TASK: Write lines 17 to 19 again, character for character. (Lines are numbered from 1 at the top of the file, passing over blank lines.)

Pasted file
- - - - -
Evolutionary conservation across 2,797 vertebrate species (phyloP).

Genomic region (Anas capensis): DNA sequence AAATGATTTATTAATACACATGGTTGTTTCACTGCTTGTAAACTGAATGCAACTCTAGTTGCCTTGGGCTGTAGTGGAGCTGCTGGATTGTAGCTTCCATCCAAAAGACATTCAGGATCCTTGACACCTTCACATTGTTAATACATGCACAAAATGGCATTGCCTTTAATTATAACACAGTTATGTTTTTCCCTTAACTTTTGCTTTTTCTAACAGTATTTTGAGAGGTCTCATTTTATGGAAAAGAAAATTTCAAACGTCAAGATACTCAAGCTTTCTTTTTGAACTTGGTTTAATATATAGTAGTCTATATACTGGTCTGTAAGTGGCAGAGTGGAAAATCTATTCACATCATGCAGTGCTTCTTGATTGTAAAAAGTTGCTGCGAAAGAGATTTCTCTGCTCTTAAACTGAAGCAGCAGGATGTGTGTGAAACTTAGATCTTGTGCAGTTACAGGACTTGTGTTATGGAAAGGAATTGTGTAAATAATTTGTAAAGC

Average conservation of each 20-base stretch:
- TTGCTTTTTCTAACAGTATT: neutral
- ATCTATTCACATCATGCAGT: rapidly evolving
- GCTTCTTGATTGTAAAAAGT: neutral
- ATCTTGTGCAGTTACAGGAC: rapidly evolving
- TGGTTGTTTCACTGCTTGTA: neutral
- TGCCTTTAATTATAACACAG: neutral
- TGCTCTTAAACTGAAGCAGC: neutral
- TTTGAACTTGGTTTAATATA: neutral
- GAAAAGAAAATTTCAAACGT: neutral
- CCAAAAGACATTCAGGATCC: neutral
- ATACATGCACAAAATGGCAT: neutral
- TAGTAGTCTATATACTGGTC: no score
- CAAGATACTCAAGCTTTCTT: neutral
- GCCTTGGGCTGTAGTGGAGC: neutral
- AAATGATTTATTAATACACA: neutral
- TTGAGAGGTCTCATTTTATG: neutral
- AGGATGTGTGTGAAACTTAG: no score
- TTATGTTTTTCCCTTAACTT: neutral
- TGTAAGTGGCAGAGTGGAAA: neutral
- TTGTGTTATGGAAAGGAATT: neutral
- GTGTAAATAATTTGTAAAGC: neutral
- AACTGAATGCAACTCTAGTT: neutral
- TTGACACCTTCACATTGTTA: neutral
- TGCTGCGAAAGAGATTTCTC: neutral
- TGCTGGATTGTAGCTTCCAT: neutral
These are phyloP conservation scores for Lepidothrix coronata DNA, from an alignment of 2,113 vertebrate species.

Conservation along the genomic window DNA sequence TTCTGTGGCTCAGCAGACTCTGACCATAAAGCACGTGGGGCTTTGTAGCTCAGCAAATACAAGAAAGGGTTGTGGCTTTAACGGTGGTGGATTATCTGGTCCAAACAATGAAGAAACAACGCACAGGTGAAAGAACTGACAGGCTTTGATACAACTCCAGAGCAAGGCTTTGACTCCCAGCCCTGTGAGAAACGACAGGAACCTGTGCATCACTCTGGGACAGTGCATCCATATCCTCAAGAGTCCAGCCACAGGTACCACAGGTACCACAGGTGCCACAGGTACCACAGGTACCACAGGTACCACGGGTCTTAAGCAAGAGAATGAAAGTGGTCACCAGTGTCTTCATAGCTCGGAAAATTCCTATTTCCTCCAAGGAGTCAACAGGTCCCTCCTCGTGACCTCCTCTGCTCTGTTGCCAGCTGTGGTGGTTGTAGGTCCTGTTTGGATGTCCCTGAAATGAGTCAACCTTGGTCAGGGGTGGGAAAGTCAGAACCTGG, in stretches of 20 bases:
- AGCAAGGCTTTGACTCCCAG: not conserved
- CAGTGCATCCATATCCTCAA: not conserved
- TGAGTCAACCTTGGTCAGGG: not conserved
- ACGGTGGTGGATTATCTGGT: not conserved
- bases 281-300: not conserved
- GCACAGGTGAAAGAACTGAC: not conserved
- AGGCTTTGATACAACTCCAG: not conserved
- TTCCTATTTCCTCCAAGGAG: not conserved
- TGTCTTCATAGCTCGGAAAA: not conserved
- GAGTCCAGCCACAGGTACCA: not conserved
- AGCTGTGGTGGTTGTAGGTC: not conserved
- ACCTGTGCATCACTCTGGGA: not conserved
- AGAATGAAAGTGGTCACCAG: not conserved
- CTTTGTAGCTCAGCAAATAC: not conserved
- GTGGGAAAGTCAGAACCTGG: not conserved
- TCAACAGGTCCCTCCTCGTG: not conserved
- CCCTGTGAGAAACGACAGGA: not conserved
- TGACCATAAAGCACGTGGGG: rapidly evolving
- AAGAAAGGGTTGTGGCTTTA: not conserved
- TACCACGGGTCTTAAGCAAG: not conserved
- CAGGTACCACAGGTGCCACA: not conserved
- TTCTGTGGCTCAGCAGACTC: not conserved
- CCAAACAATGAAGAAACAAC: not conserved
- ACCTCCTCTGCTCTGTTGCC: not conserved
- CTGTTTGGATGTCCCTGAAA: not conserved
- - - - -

- GCCTTGGGCTGTAGTGGAGC: neutral
- AAATGATTTATTAATACACA: neutral
- TTGAGAGGTCTCATTTTATG: neutral